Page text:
What causes conjunctivitis?
We know conjunctivitis is caused by the eye’s exposure to bacteria and viruses, but there can still be other factors that contribute to your pink eye. In addition to infection from bacteria, viruses or other organisms, conjunctivitis can be caused by inflammation or allergies.
Here are some causes of conjunctivitis:
- Allergic conjunctivitis: This form of conjunctivitis affects people who are prone to developing seasonal allergies. When people come into contact with substances such as pollen, dust particles, and other air irritants, their allergic reaction is triggered which can cause the swelling of their conjunctiva.
- Giant papillary conjunctivitis: This type of pink eye can occur when rigid or soft contact lenses enter the eye, thus exposing the eye’s surface to an unnatural material. Prolonged periods of time wearing contact lenses can cause irritation. If contact lenses are not cleaned properly or changed as advised you could end up with conjunctivitis due to the build-up of bacteria.
- Bacterial conjunctivitis: Staphylococcal or streptococcal bacteria are usually responsible for infecting the respiratory system and the surface of the eyes. These bacteria are commonly found when making physical contact with other people such as handshakes, or when poor eye hygiene practices are in place. Using contaminated or expired eye make-up can also be a cause of conjunctivitis. Bacterial conjunctivitis is more likely to cause redness of the eye, accompanied by a sticky yellow discharge.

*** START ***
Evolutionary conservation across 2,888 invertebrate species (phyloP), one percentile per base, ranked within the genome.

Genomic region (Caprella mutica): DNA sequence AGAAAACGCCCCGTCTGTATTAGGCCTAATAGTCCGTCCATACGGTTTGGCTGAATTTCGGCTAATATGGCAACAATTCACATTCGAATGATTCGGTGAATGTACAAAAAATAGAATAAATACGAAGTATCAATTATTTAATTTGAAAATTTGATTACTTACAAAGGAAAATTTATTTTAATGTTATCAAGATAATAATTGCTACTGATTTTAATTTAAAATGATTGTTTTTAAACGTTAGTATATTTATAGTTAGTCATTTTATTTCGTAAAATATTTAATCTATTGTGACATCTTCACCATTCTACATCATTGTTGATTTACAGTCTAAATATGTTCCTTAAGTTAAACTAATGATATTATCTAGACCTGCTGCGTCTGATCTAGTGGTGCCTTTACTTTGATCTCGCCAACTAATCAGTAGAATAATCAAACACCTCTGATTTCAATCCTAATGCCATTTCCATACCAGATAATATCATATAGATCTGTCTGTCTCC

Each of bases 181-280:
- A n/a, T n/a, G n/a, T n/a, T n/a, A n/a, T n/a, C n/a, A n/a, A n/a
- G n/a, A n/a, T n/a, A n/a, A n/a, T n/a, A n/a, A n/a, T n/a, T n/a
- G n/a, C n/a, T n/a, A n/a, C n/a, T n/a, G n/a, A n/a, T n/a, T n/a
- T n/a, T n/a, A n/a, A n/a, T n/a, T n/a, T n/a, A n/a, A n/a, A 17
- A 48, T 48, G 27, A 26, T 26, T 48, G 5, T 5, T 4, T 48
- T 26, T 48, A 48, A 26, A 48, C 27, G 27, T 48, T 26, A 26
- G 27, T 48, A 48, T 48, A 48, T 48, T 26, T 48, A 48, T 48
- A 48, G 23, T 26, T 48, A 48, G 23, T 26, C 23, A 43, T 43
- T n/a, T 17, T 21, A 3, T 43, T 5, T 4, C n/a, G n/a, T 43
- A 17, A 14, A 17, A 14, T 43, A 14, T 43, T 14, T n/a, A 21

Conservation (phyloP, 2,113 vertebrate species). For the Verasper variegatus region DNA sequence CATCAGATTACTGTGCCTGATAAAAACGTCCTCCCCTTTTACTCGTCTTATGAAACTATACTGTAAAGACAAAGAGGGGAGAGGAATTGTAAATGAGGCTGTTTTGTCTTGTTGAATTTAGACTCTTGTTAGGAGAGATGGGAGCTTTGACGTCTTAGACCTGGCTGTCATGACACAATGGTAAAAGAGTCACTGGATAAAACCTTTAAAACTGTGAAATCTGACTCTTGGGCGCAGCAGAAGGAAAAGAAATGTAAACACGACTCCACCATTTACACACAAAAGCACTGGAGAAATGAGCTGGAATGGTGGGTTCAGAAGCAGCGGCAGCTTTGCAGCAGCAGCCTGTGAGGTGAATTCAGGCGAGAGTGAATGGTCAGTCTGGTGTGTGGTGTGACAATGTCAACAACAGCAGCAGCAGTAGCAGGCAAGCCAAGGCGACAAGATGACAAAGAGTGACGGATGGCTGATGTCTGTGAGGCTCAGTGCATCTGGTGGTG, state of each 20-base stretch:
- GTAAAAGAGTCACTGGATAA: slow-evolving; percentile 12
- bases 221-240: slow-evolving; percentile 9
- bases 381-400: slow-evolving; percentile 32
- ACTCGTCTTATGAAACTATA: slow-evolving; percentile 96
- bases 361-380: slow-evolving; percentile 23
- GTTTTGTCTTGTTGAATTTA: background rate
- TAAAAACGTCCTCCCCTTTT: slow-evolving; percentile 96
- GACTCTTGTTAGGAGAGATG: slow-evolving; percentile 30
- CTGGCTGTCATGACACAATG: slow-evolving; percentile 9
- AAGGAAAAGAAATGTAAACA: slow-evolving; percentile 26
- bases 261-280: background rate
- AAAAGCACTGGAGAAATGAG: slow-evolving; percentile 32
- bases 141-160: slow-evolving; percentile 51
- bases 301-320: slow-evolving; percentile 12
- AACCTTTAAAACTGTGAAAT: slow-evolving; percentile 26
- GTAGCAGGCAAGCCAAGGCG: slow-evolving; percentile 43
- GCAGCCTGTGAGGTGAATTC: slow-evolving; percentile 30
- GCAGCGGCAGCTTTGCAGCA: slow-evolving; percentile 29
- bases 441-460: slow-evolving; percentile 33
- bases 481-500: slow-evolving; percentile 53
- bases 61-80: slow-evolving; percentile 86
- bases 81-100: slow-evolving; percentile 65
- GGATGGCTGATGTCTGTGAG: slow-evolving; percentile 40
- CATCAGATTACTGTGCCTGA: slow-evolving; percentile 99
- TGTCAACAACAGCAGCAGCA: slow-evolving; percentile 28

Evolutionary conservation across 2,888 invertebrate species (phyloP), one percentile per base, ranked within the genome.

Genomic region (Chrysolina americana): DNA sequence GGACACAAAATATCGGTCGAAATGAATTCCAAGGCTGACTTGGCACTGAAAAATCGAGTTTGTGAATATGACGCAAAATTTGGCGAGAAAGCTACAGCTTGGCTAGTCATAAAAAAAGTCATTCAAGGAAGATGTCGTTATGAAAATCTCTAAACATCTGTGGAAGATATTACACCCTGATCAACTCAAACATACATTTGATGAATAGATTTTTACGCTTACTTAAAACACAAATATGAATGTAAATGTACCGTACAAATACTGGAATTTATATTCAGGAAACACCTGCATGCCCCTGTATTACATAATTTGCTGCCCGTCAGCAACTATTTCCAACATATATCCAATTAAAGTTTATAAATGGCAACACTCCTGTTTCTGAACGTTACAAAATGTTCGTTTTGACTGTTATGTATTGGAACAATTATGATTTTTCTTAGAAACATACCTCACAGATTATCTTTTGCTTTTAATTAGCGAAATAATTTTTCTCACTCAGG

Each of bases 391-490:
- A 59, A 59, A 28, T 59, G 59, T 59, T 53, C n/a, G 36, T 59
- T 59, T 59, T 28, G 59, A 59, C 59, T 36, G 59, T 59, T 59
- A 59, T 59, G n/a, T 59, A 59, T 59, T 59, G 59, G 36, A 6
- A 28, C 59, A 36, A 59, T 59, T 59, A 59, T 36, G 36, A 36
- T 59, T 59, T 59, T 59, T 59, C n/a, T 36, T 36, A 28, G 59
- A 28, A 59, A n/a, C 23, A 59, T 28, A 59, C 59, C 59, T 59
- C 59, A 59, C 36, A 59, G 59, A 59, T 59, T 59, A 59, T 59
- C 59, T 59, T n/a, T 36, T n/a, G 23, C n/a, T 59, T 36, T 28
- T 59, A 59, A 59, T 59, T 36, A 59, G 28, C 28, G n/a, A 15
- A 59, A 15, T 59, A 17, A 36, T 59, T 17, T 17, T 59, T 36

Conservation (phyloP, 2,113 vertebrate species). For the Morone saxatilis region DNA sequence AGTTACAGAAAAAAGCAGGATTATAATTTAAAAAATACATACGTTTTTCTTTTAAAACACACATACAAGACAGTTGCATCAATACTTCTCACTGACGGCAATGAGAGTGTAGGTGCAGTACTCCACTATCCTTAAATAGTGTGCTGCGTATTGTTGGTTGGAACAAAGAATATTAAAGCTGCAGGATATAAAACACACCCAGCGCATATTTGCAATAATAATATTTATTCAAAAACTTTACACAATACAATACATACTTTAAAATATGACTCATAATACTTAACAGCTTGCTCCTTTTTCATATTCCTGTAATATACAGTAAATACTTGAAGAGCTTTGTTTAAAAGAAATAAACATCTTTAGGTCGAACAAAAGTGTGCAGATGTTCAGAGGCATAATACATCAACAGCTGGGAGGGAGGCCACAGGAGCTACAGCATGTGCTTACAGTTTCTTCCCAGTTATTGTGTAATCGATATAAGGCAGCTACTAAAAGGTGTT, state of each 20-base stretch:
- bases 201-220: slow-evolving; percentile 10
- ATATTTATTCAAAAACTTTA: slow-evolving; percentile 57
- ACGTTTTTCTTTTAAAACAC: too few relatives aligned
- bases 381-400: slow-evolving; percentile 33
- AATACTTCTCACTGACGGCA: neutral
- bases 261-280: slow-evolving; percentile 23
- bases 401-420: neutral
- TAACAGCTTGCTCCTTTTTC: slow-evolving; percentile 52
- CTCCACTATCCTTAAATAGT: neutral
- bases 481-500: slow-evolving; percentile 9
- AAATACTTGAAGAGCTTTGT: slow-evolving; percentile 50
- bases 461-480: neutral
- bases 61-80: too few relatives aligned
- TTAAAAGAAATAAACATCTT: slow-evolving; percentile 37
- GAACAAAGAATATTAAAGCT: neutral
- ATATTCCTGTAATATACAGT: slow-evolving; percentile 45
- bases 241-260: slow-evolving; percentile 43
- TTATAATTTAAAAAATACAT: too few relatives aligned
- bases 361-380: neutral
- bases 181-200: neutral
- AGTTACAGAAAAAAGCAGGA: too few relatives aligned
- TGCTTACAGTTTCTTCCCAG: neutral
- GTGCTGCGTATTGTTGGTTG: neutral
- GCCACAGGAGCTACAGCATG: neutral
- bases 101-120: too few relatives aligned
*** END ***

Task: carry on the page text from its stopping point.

- Viral conjunctivitis: As the name suggests, this type of conjunctivitis can occur due to the presence of viruses, which are common with colds and flu. When a person’s respiratory system is exposed to a viral infection, the virus is bound to creep up to other parts of the body, including the eyes. Usually lasting between two and three weeks, viral conjunctivitis may cause a watery red eye. Generally, conjunctivitis does not affect your vision; however, you may experience blurred vision or glare when looking at lights.
What are the symptoms of conjunctivitis?
The symptoms of conjunctivitis can vary, based on the primary cause. However, pink, bloodshot or puffy eyes are a common indication you may have the condition. Other indicators can include itching, a burning feeling in the eye or sticky eyelashes, particularly when you wake in the morning.
Symptoms you might experience with conjunctivitis:
- Excessive production of tears
- A burning and itchy sensation felt in the eye, which leads to the eye producing a thick mucus-like discharge
- Swollen lymph nodes in the jaw, eyelids, and front of the ear
- One or both eyes turning pink in colour due to irritation
- Heightened sensitivity to light
- Upper respiratory infection or cold
- Slightly hazy vision
Types of conjunctivitis
- Bacterial strains: With bacterial conjunctivitis, either one eye or both eyes are affected. When this type is present, your eye may secrete an excessive amount of pus and mucus as a defence mechanism against additional bacteria entering the eye's surface.
- Viral strains: The most common type of conjunctivitis is the viral kind, and it is also the most contagious. With viral conjunctivitis, the virus enters one eye at first and then moves to the other in a few days. A lot of tears are discharged in this type of viral infection and the lymph nodes in your jaw and ear may also swell and become infected.
- Ophthalmia neonatorum: This type is prevalent in newborns and is caused by dangerous bacteria that they are exposed to right after delivery.